Building Email with CSS Grid. #EmailWeekly Redesign — Week 2

We’re re-designing our weekly newsletter in public.

After week 1’s semantic HTML-only email, for week 2’s email we looked at using modern CSS to apply layout to our code. We’ve been looking at how we could move towards a multi-column, magazine-style layout for a while, and combined with a co-incidental update in iOS support, CSS Grid seemed like the perfect approach.

Take a look at week 2’s email here.

What is CSS Grid?

Essentially, it’s a much better way to do layout with CSS. No floats, no tables, but a proper, flexible, grid. We won’t cover the details, as that has been covered with more expertise by people like Rachel Andrew and CSS Tricks, but here is a cool little game to help get started.

CSS Grid in Email

CSS Grid enables some pretty cool layout options — for us it means we can make each story a width of 250–450px, and stack them on layouts that fit the screen size accordingly. Last week’s email topped out at a mighty 1600px wide, which looks great on big screens.

Where is CSS Grid supported in email?

For the last year or so, it’s been mainly web browsers and there has been poor support in email clients, but as luck would have it, around the time we were coding this, Apple pushed the iOS 10.3 update. This adds CSS Grid support to iPhone and iPad, including in Being a point release, it’s harder to see exactly how many users have the latest version, but anecdotally, we know that most iOS users move to the latest version within a few weeks of release, so we can assume that there will be fairly decent iOS support, pretty quickly. On the iOS Dev dashboard we can see that 79% of iOS users are on iOS 10, and a few months on it’ll be even higher.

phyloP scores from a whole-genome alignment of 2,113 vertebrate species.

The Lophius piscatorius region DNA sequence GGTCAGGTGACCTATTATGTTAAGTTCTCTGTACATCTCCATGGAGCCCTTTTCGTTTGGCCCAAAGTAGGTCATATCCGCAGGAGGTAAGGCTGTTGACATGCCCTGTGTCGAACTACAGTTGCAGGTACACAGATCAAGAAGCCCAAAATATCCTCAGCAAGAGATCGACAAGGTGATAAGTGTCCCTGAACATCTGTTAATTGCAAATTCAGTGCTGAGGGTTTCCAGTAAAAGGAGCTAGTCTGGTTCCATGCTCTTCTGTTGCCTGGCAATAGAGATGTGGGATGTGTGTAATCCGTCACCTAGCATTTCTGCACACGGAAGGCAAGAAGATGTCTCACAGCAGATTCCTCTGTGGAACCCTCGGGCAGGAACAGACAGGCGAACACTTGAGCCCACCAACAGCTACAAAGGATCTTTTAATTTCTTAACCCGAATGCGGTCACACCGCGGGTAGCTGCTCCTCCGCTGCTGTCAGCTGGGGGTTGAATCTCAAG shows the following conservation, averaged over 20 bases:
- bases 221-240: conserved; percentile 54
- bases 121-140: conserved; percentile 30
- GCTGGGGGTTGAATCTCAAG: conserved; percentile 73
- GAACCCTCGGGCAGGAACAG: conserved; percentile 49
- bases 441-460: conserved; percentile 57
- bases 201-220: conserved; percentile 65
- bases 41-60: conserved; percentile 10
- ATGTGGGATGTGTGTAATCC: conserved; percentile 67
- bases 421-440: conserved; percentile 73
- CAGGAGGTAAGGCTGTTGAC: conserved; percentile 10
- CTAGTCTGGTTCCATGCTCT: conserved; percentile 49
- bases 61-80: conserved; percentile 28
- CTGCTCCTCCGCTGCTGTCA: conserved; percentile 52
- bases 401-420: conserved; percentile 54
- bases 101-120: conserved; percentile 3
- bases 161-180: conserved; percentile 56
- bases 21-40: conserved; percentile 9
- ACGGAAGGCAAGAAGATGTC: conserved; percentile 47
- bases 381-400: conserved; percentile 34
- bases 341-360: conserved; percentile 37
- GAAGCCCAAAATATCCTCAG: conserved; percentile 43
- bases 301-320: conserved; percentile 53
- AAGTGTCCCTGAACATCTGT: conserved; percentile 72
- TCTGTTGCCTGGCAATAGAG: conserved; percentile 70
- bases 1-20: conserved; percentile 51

Elsewhere, CSS Grid seems to be supported in the latest versions of Apple Mail for Mac, AOL and Outlook 2011.

There isn’t support in most webmail clients, nor in Gmail App or in older email clients like Outlook (🙄). But luckily, our div based structure lends itself to the Hybrid Div approach, as a fallback. That means we can centre align our story blocks, and they automatically stack up and down as required, for the majority of email clients that don’t support CSS Grid.

Falling back to the Hybrid Div approach

And that just leaves the Word Outlooks (and their ever-aligning web based equivalents), and a few lesser used (for us) regional clients. Here, our div based layout reverts back to every story being on a new line. For #EmailWeekly, we’re ok with that. We’re big proponents of the idea that Email doesn’t have to look the same everywhere — if it looks different, but not broken, that’s fine.

If you’re using Outlook 2013 I feel bad for you son

Where Next?

There’s a lot we can do to explore CSS Grid, so we’re keen to get on further with that, but we need to tidy up the layout for Outlook users (sorry guys, I know the last couple weeks haven’t been the best experience).

Read about Email #3 now→


Thanks to Kevin & Jason for talking about our project on the Litmus Podcast! Jason has embarked on an open redesign of his own newsletter, so check that out here.

Also shout to Mark Robbins, who has been discussing his CSS Grid adventures on the Twitters.

We’re re-designing our weekly newsletter in public. Find out more here, subscribe here and see progress on github here.